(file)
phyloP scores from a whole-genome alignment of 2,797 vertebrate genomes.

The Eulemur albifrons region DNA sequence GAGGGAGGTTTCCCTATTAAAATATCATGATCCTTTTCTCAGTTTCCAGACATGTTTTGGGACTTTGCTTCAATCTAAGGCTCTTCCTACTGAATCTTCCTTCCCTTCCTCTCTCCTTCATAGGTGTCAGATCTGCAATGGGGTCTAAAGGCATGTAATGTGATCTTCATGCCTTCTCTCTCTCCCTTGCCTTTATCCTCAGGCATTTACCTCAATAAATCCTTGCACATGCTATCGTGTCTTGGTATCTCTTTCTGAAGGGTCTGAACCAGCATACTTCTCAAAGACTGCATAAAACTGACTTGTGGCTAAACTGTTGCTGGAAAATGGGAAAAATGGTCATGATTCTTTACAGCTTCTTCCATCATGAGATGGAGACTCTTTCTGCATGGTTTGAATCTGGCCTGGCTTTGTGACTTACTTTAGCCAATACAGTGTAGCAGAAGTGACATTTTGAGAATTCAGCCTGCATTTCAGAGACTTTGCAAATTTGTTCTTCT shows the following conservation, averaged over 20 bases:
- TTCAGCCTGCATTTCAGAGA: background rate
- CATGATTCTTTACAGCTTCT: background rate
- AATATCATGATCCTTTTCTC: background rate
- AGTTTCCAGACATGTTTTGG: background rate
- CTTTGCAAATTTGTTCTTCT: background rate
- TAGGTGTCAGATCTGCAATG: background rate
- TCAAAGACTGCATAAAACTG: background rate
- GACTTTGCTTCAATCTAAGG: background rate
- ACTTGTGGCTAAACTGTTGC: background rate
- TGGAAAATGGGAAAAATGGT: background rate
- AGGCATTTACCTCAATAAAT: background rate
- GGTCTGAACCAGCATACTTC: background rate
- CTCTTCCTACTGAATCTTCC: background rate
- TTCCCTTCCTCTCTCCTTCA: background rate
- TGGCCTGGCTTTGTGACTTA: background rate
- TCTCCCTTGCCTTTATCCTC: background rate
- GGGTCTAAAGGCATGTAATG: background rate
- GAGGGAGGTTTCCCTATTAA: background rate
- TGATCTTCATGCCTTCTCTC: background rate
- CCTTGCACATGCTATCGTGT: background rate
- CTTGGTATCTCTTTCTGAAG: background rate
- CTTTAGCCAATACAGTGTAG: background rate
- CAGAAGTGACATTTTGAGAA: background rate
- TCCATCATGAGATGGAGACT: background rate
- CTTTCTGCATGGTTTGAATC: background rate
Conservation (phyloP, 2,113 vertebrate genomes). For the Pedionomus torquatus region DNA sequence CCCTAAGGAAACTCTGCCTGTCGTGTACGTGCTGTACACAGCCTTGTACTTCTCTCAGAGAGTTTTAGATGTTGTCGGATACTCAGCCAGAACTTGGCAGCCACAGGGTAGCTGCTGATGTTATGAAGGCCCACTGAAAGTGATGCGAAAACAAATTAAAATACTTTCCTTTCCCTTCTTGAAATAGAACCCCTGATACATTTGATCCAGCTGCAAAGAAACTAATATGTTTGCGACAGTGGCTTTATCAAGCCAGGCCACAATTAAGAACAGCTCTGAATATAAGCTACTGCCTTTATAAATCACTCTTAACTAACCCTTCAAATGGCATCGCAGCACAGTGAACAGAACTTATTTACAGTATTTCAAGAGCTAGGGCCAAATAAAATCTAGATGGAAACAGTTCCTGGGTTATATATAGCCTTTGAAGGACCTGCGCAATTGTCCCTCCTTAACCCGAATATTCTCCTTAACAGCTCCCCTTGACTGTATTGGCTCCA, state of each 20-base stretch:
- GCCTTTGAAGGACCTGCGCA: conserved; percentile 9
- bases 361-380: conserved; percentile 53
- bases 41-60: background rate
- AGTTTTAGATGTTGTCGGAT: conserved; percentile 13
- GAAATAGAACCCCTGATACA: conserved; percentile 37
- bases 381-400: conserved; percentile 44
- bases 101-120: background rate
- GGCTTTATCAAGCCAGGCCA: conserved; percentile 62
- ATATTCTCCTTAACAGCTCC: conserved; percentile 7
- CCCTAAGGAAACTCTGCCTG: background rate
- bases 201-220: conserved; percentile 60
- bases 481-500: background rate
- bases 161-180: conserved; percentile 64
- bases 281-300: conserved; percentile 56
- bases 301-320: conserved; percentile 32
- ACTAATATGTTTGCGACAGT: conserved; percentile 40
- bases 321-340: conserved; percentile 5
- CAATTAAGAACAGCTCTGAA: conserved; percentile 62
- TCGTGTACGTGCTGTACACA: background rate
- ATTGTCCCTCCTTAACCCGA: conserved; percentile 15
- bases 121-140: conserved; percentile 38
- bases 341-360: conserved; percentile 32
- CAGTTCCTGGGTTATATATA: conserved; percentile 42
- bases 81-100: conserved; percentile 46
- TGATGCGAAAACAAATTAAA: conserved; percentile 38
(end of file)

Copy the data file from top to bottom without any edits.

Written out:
phyloP scores from a whole-genome alignment of 2,797 vertebrate genomes.

The Eulemur albifrons region DNA sequence GAGGGAGGTTTCCCTATTAAAATATCATGATCCTTTTCTCAGTTTCCAGACATGTTTTGGGACTTTGCTTCAATCTAAGGCTCTTCCTACTGAATCTTCCTTCCCTTCCTCTCTCCTTCATAGGTGTCAGATCTGCAATGGGGTCTAAAGGCATGTAATGTGATCTTCATGCCTTCTCTCTCTCCCTTGCCTTTATCCTCAGGCATTTACCTCAATAAATCCTTGCACATGCTATCGTGTCTTGGTATCTCTTTCTGAAGGGTCTGAACCAGCATACTTCTCAAAGACTGCATAAAACTGACTTGTGGCTAAACTGTTGCTGGAAAATGGGAAAAATGGTCATGATTCTTTACAGCTTCTTCCATCATGAGATGGAGACTCTTTCTGCATGGTTTGAATCTGGCCTGGCTTTGTGACTTACTTTAGCCAATACAGTGTAGCAGAAGTGACATTTTGAGAATTCAGCCTGCATTTCAGAGACTTTGCAAATTTGTTCTTCT shows the following conservation, averaged over 20 bases:
- TTCAGCCTGCATTTCAGAGA: background rate
- CATGATTCTTTACAGCTTCT: background rate
- AATATCATGATCCTTTTCTC: background rate
- AGTTTCCAGACATGTTTTGG: background rate
- CTTTGCAAATTTGTTCTTCT: background rate
- TAGGTGTCAGATCTGCAATG: background rate
- TCAAAGACTGCATAAAACTG: background rate
- GACTTTGCTTCAATCTAAGG: background rate
- ACTTGTGGCTAAACTGTTGC: background rate
- TGGAAAATGGGAAAAATGGT: background rate
- AGGCATTTACCTCAATAAAT: background rate
- GGTCTGAACCAGCATACTTC: background rate
- CTCTTCCTACTGAATCTTCC: background rate
- TTCCCTTCCTCTCTCCTTCA: background rate
- TGGCCTGGCTTTGTGACTTA: background rate
- TCTCCCTTGCCTTTATCCTC: background rate
- GGGTCTAAAGGCATGTAATG: background rate
- GAGGGAGGTTTCCCTATTAA: background rate
- TGATCTTCATGCCTTCTCTC: background rate
- CCTTGCACATGCTATCGTGT: background rate
- CTTGGTATCTCTTTCTGAAG: background rate
- CTTTAGCCAATACAGTGTAG: background rate
- CAGAAGTGACATTTTGAGAA: background rate
- TCCATCATGAGATGGAGACT: background rate
- CTTTCTGCATGGTTTGAATC: background rate
Conservation (phyloP, 2,113 vertebrate genomes). For the Pedionomus torquatus region DNA sequence CCCTAAGGAAACTCTGCCTGTCGTGTACGTGCTGTACACAGCCTTGTACTTCTCTCAGAGAGTTTTAGATGTTGTCGGATACTCAGCCAGAACTTGGCAGCCACAGGGTAGCTGCTGATGTTATGAAGGCCCACTGAAAGTGATGCGAAAACAAATTAAAATACTTTCCTTTCCCTTCTTGAAATAGAACCCCTGATACATTTGATCCAGCTGCAAAGAAACTAATATGTTTGCGACAGTGGCTTTATCAAGCCAGGCCACAATTAAGAACAGCTCTGAATATAAGCTACTGCCTTTATAAATCACTCTTAACTAACCCTTCAAATGGCATCGCAGCACAGTGAACAGAACTTATTTACAGTATTTCAAGAGCTAGGGCCAAATAAAATCTAGATGGAAACAGTTCCTGGGTTATATATAGCCTTTGAAGGACCTGCGCAATTGTCCCTCCTTAACCCGAATATTCTCCTTAACAGCTCCCCTTGACTGTATTGGCTCCA, state of each 20-base stretch:
- GCCTTTGAAGGACCTGCGCA: conserved; percentile 9
- bases 361-380: conserved; percentile 53
- bases 41-60: background rate
- AGTTTTAGATGTTGTCGGAT: conserved; percentile 13
- GAAATAGAACCCCTGATACA: conserved; percentile 37
- bases 381-400: conserved; percentile 44
- bases 101-120: background rate
- GGCTTTATCAAGCCAGGCCA: conserved; percentile 62
- ATATTCTCCTTAACAGCTCC: conserved; percentile 7
- CCCTAAGGAAACTCTGCCTG: background rate
- bases 201-220: conserved; percentile 60
- bases 481-500: background rate
- bases 161-180: conserved; percentile 64
- bases 281-300: conserved; percentile 56
- bases 301-320: conserved; percentile 32
- ACTAATATGTTTGCGACAGT: conserved; percentile 40
- bases 321-340: conserved; percentile 5
- CAATTAAGAACAGCTCTGAA: conserved; percentile 62
- TCGTGTACGTGCTGTACACA: background rate
- ATTGTCCCTCCTTAACCCGA: conserved; percentile 15
- bases 121-140: conserved; percentile 38
- bases 341-360: conserved; percentile 32
- CAGTTCCTGGGTTATATATA: conserved; percentile 42
- bases 81-100: conserved; percentile 46
- TGATGCGAAAACAAATTAAA: conserved; percentile 38